A once‑in‑a‑generation review of Australian philanthropy has kicked off. Undertaken by the Productivity Commission, the goal of the review is to boost donations to charities and meet the Australian Government’s goal of doubling philanthropic giving by 2030.
The Government has appointed Krystian Seibert, formerly an Industry Fellow at the Centre for Social Impact at Swinburne University of Technology, to join the review as an Associate Commissioner. Mr Seibert has extensive experience in the philanthropic and not for profit sectors.
The review comes at a time when the charity sector is under pressure. Over recent decades, Australians have become less likely to join community groups, less likely to volunteer, less likely to play organised sport, less likely to attend religious services, and less likely to know their neighbours. Declining social capital has broad implications for wellbeing, health and social connectedness.
Philanthropic giving underpins the crucial efforts of charities, not for profit organisations and community groups to support vulnerable Australians and build social capital and connectedness in Australian communities.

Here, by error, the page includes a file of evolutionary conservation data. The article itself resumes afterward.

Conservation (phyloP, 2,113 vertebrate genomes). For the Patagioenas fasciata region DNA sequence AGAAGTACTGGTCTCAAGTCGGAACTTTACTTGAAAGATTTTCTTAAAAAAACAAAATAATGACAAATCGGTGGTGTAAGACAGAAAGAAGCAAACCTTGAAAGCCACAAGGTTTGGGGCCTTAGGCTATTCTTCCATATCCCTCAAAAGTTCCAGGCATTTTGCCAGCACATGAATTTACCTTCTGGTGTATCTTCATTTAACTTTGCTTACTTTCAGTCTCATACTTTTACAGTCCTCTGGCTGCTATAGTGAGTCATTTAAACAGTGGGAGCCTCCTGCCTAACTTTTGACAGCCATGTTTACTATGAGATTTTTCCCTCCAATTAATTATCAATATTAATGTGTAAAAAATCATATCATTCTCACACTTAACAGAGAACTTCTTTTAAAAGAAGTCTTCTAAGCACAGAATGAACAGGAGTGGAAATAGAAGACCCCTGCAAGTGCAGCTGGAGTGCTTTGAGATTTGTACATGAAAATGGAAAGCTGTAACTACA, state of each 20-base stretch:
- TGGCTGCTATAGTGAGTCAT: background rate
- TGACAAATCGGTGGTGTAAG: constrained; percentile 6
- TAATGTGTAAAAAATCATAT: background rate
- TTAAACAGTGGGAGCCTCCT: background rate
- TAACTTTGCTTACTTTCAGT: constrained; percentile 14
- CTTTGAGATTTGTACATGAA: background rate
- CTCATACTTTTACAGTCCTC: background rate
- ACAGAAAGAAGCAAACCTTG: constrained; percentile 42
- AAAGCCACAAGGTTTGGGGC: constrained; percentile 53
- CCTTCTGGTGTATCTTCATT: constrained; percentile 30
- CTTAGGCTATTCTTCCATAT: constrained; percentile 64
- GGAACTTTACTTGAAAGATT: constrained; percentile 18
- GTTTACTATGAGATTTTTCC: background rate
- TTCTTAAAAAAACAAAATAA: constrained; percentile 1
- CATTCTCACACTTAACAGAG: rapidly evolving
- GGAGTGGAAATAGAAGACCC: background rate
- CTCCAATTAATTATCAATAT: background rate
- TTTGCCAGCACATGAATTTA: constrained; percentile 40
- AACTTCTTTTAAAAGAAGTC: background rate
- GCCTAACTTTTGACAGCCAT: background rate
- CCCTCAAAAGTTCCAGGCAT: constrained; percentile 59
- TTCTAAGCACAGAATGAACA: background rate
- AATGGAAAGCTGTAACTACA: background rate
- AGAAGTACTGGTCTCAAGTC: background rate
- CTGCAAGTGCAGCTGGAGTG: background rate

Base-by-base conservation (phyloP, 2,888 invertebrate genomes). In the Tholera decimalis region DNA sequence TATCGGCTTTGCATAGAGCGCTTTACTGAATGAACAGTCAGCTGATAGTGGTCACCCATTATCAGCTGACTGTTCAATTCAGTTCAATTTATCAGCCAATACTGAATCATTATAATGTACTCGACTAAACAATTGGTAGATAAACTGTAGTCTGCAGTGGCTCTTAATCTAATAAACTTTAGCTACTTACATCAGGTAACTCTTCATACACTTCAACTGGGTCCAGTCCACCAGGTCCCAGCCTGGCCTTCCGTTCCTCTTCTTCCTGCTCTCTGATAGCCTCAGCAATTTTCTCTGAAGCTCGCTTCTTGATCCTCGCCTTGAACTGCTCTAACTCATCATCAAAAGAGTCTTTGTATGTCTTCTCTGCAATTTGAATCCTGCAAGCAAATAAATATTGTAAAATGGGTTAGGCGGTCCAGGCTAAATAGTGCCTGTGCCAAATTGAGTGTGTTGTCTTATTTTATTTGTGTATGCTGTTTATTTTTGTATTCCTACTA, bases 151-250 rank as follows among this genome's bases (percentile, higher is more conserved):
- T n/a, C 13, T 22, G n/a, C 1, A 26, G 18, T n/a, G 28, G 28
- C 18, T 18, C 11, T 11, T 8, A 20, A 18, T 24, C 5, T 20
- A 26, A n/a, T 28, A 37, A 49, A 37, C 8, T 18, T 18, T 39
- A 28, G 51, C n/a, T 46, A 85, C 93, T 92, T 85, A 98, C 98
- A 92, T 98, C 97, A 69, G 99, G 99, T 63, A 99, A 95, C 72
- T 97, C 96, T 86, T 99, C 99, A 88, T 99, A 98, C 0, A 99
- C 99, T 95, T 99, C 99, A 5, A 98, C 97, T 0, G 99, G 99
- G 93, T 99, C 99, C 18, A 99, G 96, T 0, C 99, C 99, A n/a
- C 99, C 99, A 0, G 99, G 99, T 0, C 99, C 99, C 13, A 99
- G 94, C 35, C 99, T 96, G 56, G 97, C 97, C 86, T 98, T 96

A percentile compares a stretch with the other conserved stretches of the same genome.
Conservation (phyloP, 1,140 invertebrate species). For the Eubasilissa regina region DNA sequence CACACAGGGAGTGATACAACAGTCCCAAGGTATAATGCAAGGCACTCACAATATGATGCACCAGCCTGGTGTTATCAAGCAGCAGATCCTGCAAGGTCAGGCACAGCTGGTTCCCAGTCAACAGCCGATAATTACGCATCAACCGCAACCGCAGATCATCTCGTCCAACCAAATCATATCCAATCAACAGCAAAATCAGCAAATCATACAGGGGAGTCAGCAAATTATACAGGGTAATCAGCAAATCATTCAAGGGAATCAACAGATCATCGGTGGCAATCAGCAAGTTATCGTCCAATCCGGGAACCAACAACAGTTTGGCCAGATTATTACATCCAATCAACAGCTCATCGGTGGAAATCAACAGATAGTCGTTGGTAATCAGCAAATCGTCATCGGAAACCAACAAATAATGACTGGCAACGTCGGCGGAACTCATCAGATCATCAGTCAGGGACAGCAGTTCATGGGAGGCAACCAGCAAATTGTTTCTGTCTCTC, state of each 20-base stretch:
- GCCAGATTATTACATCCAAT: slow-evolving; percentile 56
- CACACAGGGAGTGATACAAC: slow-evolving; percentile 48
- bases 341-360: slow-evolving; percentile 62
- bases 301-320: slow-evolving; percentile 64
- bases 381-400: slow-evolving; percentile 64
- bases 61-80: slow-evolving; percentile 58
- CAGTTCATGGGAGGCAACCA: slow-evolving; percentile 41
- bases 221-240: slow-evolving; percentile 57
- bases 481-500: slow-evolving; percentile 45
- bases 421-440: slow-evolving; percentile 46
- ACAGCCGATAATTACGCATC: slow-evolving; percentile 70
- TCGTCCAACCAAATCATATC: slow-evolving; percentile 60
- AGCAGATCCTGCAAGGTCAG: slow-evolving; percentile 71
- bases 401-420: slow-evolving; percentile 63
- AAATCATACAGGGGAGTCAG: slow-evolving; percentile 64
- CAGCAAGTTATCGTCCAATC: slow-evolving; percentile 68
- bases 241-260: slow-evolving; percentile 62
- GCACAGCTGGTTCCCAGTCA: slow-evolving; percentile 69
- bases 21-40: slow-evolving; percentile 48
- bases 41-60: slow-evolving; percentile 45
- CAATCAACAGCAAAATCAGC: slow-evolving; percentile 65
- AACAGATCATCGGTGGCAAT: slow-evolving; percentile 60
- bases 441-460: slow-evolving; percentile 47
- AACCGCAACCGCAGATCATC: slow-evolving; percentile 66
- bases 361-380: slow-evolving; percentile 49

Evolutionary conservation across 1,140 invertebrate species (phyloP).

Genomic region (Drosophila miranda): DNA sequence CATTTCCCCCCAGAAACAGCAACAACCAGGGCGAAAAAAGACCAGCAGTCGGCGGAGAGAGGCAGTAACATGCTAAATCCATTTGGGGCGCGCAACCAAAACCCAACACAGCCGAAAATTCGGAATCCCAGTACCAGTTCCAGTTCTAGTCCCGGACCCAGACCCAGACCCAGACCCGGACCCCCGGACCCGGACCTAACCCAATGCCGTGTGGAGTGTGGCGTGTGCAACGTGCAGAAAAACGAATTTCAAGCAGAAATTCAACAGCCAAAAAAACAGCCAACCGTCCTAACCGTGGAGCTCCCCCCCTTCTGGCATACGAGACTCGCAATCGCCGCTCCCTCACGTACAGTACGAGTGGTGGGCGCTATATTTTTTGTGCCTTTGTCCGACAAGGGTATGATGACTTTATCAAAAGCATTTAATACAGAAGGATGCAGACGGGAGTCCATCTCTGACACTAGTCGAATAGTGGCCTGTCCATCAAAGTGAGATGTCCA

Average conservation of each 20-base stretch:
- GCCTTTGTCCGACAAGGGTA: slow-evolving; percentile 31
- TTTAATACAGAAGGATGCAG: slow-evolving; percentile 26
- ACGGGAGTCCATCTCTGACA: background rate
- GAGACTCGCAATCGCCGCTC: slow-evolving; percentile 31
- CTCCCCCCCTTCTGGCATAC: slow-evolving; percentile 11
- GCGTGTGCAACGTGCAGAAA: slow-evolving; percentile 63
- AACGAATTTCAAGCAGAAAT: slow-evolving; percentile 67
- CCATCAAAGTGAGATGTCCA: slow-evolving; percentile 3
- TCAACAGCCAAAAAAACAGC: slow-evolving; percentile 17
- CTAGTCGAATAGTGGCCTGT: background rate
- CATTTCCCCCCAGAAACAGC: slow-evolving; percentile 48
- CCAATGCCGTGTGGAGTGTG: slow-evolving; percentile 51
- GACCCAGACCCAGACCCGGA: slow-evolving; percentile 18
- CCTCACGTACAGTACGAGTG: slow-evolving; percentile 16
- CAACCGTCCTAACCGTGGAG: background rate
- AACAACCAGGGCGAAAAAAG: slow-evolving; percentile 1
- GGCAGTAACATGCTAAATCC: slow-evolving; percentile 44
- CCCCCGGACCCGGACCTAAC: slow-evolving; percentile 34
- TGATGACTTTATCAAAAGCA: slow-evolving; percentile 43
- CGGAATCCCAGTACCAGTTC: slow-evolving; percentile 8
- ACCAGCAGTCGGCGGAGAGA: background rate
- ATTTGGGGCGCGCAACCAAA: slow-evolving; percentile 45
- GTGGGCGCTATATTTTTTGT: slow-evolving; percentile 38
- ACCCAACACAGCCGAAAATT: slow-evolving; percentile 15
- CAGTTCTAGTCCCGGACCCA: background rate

This has been highlighted by the challenges of recent years, with not‑for‑profits mobilising monetary donations, supplies, and volunteers to support those affected by the COVID‑19 pandemic, natural disasters, and the rising cost of living. As we confront these and other challenges, not for profits will continue to play a vital role in strengthening and reconnecting our communities.
However, while deductible donations have increased as a share of total income, the percentage of taxpayers making donations has fallen.
The Australian Government is committed to collaborating with the philanthropic, not‑for‑profit, and business sectors to double philanthropic giving by 2030. The Productivity Commission review, starting today will provide a roadmap to achieving this objective.
The Productivity Commission will consult broadly, including with Commonwealth, state and territory governments, the philanthropic, not‑for‑profit and business sectors and the general public. The Commission will hold public hearings, invite public submissions and release a draft report for public review.
The final report will be provided to the government in the first half of 2024. For further information, including terms of reference, please visit the Productivity Commission’s website.